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Since the validity of a categorical syllogism depends solely upon its logical form, it is relatively simple to state the conditions under which the premises of syllogisms succeed in guaranteeing the truth of their conclusions.
Relying heavily upon the medieval tradition, Copi & Cohen provide a list of six rules, each of which states a necessary condition for the validity of any categorical syllogism.
Violating any of these rules involves committing one of the formal fallacies, errors in reasoning that result from reliance on an invalid logical form.
In every valid standard-form categorical syllogism . . .
A careful application of these rules to the 256 possible forms of categorical syllogism (assuming the denial of
existential import) leaves only 15 that are valid.
Medieval students of logic, relying on syllogistic reasoning in their public disputations, found it convenient to assign a unique name to each valid syllogism.
These names are full of clever reminders of the appropriate standard form: their initial letters divide the valid cases into four major groups, the vowels in order state the mood of the syllogism, and its figure is indicated by (complicated) use of m, r, and s.
Although the modern interpretation of categorical logic provides an easier method for determining the validity of categorical syllogisms, it may be worthwhile to note the fifteen valid cases by name:
The most common and useful syllogistic form is "Barbara", whose mood and figure is AAA-1:
All M are P. All S are M. Therefore, All S are P.Instances of this form are especially powerful, since they are the only valid syllogisms whose conclusions are universal affirmative propositions.
All P are M. Some S are not M. Therefore, Some S are not P.The valid form OAO-3 ("Bocardo") is:
Some M are not P. All M are S. Therefore, Some S are not P.
Four of the fifteen valid argument forms use universal premises (only one of which is affirmative) to derive a universal negative conclusion:
One of them is "Camenes" (AEE-4):
All P are M. No M are S. Therefore, No S are P.Converting its minor premise leads to "Camestres" (AEE-2):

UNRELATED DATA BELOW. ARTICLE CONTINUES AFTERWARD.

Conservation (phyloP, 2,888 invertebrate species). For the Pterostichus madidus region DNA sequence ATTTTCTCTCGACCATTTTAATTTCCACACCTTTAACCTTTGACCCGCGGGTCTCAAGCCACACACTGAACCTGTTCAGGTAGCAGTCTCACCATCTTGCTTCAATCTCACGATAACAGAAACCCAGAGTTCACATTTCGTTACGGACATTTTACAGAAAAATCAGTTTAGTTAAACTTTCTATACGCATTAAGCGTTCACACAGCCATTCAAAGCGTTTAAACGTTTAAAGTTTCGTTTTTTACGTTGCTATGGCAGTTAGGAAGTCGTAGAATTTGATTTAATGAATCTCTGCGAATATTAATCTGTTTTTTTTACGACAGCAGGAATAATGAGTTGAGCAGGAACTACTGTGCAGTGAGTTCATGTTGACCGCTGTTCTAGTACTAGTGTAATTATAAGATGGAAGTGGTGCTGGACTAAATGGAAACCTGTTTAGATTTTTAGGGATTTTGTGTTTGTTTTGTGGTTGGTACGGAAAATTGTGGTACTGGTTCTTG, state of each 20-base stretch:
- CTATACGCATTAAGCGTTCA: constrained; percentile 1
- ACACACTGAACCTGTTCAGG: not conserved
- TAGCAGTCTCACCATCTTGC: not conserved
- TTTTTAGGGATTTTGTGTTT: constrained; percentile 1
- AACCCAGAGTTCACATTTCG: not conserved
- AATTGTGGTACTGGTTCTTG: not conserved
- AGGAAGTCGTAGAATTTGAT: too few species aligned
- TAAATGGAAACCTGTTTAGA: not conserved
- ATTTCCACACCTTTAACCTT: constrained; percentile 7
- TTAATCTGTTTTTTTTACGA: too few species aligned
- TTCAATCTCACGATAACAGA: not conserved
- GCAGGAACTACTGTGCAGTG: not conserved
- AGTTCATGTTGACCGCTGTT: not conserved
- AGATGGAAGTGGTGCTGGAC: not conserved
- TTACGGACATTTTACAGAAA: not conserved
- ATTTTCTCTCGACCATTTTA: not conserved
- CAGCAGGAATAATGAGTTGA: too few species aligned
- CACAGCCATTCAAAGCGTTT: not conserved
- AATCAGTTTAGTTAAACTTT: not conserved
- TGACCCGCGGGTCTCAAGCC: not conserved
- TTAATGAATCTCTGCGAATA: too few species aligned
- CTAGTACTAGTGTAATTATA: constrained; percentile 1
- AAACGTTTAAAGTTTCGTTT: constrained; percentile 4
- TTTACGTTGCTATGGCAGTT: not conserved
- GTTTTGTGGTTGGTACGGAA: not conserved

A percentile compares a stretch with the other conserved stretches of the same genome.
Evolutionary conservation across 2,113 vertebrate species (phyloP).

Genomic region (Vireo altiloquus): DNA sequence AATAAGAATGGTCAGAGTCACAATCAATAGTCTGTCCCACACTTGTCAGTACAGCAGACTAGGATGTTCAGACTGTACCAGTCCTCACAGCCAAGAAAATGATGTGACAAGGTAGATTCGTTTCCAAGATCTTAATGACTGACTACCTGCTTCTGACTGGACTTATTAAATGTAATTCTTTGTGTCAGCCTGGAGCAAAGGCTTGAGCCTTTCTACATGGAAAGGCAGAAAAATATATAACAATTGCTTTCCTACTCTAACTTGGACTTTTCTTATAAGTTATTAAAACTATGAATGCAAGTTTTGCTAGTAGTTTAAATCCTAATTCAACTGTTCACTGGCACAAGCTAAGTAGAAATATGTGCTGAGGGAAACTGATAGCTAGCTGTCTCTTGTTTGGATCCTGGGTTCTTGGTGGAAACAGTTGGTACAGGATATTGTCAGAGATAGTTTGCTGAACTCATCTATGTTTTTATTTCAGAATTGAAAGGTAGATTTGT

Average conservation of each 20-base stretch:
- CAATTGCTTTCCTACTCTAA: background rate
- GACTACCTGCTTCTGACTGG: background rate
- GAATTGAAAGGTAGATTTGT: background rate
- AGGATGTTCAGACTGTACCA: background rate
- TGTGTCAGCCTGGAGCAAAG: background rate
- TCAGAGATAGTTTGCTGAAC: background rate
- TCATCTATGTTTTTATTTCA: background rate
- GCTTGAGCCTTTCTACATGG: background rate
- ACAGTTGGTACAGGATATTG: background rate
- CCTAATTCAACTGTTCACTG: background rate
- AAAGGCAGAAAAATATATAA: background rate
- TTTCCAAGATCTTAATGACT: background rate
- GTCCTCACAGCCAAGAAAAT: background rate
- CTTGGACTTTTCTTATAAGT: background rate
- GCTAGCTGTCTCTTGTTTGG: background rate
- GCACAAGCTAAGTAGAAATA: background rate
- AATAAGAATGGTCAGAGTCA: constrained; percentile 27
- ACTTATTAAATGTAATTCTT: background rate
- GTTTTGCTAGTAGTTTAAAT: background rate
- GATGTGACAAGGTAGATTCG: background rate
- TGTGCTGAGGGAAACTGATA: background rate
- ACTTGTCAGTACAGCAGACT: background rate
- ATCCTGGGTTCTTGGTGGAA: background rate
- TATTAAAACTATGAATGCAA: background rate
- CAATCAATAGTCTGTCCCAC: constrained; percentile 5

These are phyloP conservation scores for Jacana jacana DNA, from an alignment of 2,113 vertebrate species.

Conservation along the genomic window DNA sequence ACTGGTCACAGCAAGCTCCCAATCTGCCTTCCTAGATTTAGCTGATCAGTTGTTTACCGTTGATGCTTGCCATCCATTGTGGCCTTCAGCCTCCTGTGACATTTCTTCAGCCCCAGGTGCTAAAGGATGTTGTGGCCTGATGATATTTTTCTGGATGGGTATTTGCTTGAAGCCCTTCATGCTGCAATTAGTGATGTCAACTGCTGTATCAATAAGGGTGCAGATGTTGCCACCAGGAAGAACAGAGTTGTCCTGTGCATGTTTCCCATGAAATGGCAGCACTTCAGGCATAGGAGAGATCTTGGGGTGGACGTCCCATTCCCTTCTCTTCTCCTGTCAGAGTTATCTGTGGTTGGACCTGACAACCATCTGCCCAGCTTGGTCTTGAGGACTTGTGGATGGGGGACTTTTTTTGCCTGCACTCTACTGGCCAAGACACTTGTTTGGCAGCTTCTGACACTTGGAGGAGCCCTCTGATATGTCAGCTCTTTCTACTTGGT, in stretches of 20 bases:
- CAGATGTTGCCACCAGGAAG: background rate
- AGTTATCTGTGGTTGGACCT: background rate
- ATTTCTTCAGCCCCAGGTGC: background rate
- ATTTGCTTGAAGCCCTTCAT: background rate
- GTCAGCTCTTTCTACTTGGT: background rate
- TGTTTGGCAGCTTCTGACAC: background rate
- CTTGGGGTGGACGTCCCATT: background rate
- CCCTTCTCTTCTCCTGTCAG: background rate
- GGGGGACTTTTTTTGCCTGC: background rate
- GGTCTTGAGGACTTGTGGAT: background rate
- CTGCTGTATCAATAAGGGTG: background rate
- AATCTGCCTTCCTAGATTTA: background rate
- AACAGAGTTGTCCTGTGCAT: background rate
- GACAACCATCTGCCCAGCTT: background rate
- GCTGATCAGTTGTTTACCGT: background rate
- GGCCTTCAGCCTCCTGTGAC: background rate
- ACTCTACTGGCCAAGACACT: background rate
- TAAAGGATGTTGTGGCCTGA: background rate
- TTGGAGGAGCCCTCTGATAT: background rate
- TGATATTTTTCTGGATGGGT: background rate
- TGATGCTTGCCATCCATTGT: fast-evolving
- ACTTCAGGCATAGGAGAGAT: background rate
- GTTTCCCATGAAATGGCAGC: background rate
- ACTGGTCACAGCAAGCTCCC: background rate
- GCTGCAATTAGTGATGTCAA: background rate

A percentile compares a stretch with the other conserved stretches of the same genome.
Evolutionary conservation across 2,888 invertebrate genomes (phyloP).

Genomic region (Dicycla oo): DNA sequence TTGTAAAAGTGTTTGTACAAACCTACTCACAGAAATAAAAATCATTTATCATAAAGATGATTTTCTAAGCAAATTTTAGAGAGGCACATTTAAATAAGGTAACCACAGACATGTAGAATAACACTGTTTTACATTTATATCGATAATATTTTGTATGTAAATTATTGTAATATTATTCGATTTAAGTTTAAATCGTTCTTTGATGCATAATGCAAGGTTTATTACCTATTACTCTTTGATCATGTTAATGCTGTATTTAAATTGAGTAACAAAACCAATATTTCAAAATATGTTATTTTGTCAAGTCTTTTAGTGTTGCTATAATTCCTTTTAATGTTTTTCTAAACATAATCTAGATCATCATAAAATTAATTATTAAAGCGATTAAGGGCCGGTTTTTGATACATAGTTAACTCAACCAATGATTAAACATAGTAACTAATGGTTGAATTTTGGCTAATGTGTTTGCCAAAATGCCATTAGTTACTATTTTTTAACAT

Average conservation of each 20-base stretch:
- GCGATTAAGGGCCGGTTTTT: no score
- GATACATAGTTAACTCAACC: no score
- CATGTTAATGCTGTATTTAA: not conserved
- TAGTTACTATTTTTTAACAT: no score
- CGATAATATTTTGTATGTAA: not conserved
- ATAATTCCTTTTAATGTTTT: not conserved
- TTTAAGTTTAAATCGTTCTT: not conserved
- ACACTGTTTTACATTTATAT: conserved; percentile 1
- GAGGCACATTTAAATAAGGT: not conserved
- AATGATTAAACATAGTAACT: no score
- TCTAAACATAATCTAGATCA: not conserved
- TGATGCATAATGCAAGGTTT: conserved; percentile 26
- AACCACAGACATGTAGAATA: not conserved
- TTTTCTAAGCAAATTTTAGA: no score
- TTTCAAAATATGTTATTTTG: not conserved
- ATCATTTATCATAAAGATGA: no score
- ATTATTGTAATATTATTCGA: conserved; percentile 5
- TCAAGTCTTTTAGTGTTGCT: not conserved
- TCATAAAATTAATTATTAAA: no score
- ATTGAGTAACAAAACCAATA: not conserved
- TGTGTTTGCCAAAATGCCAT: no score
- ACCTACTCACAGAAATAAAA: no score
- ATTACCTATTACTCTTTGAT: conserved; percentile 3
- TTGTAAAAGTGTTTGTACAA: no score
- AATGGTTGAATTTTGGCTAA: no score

All P are M. No S are M. Therefore, No S are P.Another pair begins with "Celarent" (EAE-1):
No M are P. All S are M. Therefore, No S are P.Converting the major premise in this case yields "Cesare" (EAE-2):
No P are M. All S are M. Therefore, No S are P.
Syllogisms of another important set of forms use affirmative premises (only one of which is universal) to derive a particular affirmative conclusion:
The first in this group is AII-1 ("Darii"):
All M are P. Some S are M. Therefore, Some S are P.Converting the minor premise produces another valid form, AII-3 ("Datisi"):
All M are P. Some M are S. Therefore, Some S are P.The second pair begins with "Disamis" (IAI-3):
Some M are P. All M are S. Therefore, Some S are P.Converting the major premise in this case yields "Dimaris" (IAI-4):
Some P are M. All M are S. Therefore, Some S are P.
Only one of the 64 distinct moods for syllogistic form is valid in all four figures, since both of its premises permit legitimate conversions:
Begin with EIO-1 ("Ferio"):
No M are P. Some S are M. Therefore, Some S are not P.Converting the major premise produces EIO-2 ("Festino"):
No P are M. Some S are M. Therefore, Some S are not P.Next, converting the minor premise of this result yields EIO-4 ("Fresison"):
No P are M. Some M are S. Therefore, Some S are not P.Finally, converting the major again leads to EIO-3 ("Ferison"):
No M are P. Some M are S. Therefore, Some S are not P.Notice that converting the minor of this syllogistic form will return us back to "Ferio."